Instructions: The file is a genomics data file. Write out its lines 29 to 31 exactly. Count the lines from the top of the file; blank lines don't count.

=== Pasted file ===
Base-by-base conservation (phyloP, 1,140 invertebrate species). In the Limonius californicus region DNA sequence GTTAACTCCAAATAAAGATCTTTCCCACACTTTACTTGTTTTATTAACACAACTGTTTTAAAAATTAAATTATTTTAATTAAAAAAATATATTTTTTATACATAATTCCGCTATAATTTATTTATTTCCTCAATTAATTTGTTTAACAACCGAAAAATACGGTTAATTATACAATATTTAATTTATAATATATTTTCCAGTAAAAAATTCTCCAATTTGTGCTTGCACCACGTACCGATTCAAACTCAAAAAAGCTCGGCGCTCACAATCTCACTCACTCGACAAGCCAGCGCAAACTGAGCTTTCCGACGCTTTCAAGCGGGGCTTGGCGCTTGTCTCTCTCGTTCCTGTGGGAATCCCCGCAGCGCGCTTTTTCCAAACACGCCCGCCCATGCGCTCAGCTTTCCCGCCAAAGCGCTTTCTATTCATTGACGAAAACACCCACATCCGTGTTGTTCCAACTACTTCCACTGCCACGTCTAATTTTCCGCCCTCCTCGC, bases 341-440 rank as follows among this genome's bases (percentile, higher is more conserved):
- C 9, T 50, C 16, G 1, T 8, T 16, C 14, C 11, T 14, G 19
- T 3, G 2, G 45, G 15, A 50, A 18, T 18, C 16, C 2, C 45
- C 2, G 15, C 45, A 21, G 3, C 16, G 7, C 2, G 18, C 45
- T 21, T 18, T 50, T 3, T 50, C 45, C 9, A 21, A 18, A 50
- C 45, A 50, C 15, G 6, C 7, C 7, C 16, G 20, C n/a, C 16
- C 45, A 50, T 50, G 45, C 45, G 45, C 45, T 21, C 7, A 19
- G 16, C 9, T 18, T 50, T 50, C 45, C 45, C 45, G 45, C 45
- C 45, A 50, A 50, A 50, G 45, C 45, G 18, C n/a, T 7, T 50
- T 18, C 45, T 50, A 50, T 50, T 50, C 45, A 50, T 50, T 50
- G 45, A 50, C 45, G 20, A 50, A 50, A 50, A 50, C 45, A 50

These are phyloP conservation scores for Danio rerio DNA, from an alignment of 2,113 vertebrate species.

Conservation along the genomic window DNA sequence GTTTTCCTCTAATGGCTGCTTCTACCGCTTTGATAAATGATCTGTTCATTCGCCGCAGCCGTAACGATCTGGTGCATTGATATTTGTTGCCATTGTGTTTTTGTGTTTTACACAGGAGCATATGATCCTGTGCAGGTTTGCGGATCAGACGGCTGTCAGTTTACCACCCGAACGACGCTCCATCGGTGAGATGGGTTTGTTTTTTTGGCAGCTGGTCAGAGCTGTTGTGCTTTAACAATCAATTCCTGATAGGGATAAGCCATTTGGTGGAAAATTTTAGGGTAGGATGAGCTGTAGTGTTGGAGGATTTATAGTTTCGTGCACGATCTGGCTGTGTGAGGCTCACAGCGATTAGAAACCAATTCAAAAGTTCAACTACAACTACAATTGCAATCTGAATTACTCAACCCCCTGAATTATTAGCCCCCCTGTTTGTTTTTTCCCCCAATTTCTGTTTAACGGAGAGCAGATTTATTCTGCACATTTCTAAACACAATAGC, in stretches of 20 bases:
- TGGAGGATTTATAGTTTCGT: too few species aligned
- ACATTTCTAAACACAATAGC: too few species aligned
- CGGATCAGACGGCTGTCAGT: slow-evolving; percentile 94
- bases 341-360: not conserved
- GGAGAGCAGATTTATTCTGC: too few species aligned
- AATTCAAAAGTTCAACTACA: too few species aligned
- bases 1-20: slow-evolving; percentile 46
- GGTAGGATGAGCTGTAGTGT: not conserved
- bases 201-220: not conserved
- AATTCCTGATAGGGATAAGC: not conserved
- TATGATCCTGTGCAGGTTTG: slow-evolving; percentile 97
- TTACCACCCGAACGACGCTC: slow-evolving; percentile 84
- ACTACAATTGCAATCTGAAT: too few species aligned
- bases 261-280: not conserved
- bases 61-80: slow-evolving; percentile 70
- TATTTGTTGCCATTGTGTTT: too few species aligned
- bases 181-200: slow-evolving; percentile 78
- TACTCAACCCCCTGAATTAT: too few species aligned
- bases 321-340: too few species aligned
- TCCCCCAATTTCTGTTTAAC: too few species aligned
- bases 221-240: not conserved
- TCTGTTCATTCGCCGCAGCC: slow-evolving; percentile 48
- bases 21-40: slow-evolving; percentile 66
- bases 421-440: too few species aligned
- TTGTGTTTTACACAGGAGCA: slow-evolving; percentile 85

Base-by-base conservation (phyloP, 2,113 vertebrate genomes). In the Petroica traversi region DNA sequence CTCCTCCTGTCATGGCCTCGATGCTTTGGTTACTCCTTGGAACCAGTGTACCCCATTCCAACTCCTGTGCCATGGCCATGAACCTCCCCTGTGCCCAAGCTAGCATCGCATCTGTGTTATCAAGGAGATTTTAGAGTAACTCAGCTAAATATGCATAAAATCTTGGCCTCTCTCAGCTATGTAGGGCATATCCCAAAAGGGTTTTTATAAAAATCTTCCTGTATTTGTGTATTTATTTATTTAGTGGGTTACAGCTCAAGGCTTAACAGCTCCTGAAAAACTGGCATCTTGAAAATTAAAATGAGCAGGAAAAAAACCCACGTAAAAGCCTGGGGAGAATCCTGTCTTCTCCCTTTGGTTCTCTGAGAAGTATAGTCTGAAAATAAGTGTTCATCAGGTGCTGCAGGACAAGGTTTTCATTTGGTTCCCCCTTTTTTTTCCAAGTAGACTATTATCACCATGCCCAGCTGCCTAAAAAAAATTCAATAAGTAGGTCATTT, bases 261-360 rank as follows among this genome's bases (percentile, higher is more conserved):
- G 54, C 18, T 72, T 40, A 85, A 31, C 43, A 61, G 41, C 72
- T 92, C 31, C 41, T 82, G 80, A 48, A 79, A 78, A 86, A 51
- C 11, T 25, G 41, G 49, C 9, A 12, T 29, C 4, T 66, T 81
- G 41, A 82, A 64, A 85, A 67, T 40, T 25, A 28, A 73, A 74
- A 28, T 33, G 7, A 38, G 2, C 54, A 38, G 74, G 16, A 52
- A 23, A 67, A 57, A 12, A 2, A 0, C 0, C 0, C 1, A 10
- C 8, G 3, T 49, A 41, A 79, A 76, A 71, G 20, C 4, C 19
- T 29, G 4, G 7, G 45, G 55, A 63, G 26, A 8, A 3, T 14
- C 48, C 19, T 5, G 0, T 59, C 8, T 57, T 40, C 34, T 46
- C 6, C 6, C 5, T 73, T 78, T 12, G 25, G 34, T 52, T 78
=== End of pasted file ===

- TATTTGTTGCCATTGTGTTT: too few species aligned
- bases 181-200: slow-evolving; percentile 78
- TACTCAACCCCCTGAATTAT: too few species aligned